While they may seem more like a school supply item that something that belongs in a toolbox, you’d be surprised how often a good-old-fashioned pencil can come in handy.

When you’re hanging something on a wall or drilling holes in furniture or other items, a pencil allows you to quickly and easily mark where you plan to cut, drill, or hammer, without leaving a permanent mark on your walls.

Spare Nails, Screws, Bolts, and Anchors

Even if a piece of furniture comes with the necessary nails and screws or you plan to just buy anchors as you need them, it’s a good idea to keep a supply of backups.

The tiny nature of nails, screws, bolts, and anchors means that they are very, very easy to lose and misplace. You can also bend, crack, or otherwise damage them during installation.

Having extras on hand means not having to make the last minute, annoying run to the store for a replacement every time something goes wrong.

Command Strips and Hooks

There was a time when everytime you wanted to hang something on a wall, it required a nail or screw. If you lived in a rental property where you couldn’t make holes in the wall, you wanted to hang something temporarily, or you had concrete walls, you were out of luck.

Now, command strips make it easy to hang everything from pictures to mirrors to hat hooks on the wall without damaging.

If you plan to add these to your home toolkit, make sure to get a range of sizes. When you go to hang something, always check to make sure that the Command strip you’re using is rated for the weight of the item. Otherwise, it’s likely to fall or could damage your wall.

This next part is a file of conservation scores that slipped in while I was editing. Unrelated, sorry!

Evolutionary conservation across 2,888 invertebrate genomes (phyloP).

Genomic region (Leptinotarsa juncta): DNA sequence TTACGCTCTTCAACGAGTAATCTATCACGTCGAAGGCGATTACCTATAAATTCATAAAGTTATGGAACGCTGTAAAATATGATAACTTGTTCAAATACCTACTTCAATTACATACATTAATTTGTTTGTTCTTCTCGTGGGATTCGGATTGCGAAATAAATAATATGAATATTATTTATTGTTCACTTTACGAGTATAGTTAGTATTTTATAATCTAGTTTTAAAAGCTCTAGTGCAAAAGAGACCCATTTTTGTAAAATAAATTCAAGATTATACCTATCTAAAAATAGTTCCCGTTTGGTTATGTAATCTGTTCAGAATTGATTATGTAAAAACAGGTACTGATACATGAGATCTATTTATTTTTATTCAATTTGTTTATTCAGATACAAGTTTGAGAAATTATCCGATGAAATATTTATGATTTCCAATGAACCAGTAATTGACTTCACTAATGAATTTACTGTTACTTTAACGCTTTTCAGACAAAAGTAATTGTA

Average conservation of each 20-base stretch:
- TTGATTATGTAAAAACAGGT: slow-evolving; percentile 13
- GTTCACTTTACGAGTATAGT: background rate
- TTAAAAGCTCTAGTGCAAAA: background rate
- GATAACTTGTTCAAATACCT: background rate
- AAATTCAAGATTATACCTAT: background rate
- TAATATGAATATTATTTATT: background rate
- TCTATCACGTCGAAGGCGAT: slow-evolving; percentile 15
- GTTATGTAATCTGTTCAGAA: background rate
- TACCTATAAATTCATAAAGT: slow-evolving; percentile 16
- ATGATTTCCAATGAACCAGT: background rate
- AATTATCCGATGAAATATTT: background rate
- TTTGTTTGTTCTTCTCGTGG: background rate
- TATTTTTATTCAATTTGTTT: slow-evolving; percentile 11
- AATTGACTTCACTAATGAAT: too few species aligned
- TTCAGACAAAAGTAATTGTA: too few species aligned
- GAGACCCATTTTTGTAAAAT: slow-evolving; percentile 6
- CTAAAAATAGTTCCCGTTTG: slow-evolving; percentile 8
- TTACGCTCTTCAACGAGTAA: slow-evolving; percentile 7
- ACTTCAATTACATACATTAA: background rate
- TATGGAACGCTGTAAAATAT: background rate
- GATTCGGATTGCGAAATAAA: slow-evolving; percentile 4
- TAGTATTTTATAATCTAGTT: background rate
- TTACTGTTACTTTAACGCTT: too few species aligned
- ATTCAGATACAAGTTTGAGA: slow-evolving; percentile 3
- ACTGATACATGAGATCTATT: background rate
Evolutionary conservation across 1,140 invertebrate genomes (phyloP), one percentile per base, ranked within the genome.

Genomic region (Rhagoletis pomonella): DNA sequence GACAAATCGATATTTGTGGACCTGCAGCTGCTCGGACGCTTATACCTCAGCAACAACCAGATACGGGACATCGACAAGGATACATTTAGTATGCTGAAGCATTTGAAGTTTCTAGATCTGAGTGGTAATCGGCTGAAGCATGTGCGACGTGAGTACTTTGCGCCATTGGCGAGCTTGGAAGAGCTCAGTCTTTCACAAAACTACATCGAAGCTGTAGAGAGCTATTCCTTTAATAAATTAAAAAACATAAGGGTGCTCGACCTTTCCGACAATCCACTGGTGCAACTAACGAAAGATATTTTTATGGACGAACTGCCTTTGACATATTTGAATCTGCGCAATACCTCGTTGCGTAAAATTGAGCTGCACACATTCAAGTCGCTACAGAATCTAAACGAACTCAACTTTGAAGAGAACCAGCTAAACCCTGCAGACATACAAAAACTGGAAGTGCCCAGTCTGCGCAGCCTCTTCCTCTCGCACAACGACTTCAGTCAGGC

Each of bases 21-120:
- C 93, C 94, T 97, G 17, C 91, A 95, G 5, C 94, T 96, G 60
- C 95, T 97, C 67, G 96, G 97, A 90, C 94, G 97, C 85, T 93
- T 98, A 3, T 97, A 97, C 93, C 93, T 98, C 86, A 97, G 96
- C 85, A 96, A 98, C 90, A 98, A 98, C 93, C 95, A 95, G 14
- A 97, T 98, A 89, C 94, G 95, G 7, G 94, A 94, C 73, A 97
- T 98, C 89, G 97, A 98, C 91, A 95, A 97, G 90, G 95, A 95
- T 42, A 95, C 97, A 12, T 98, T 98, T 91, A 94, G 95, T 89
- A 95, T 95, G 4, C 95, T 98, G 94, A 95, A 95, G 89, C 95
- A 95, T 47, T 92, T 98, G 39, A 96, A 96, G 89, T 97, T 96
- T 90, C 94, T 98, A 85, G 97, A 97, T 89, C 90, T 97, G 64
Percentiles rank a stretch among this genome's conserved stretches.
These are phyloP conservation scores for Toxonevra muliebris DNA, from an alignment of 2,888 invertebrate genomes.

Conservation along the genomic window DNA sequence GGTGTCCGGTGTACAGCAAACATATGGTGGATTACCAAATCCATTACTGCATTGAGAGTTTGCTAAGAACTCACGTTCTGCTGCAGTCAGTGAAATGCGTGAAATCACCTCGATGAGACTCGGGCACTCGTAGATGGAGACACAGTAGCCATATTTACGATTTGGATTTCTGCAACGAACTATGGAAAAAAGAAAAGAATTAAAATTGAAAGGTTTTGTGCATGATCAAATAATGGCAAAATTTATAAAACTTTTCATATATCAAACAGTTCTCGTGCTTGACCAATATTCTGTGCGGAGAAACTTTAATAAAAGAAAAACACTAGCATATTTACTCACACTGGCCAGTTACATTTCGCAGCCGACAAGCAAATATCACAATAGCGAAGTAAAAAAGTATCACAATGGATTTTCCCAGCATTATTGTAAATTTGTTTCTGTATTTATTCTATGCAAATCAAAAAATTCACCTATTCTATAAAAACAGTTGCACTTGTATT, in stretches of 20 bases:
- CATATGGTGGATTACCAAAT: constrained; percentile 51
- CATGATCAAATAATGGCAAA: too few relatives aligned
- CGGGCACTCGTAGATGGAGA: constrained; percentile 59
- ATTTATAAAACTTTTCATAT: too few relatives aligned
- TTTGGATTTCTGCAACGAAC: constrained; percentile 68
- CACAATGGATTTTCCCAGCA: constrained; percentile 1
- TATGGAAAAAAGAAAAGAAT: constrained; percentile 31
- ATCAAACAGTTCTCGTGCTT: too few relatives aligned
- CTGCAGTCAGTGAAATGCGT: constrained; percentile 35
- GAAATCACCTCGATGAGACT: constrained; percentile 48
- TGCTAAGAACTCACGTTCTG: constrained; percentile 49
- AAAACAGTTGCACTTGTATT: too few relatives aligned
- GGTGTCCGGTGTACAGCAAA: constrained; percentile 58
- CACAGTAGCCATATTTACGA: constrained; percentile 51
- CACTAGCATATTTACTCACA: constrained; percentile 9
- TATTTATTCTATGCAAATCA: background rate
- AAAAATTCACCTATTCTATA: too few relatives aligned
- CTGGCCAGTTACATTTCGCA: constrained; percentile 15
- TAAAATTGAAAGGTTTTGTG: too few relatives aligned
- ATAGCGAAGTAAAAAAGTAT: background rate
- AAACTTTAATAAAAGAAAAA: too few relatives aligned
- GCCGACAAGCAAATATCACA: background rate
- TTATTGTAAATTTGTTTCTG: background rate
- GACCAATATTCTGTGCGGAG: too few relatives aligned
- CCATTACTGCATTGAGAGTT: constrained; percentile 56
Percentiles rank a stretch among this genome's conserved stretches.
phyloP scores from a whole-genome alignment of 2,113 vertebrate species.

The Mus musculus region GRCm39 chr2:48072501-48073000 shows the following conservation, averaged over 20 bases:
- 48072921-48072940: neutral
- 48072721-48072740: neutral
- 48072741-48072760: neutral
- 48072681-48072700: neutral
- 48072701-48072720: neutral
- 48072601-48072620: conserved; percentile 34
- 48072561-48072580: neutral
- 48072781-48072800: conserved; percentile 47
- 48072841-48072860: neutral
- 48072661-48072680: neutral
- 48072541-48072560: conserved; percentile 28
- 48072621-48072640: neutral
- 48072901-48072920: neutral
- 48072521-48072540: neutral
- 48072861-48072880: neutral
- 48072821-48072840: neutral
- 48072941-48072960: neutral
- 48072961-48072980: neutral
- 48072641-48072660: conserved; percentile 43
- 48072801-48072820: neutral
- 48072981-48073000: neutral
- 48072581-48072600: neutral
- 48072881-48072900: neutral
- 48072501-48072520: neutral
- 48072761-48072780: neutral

Duck Tape

This may just be the most versatile item in your toolbox.

From holding items together to mending holes to helping you pack away items for a move, duck tape has an endless number of uses in and around your home.

Keep a roll or two on hand for tackling any emergencies that come your way.

The Right Container

You could toss all of the tools for your home toolkit in a drawer. But then you’re left digging through the pile and carting each individual item around every time you’re working on a project.

Choosing the right toolbox for your toolkit is just as important as choosing the right tools. You’ll want something sturdy, but not too heavy that you can’t easily cart it without you in and around your home.

It’s also a good idea to choose something with compartments, drawers, or inserts. This makes it easier to separate your tools so that you won’t have to dig through them to find the one you need.

Building Your Own Home Tool Kit

Now that you know what needs to go inside, it’s time to start building your own home toolkit.

Tackling projects around your home on your own is a great way to save some money.

If you need a little extra helping figuring out how to get the job done, check out these awesome online resources.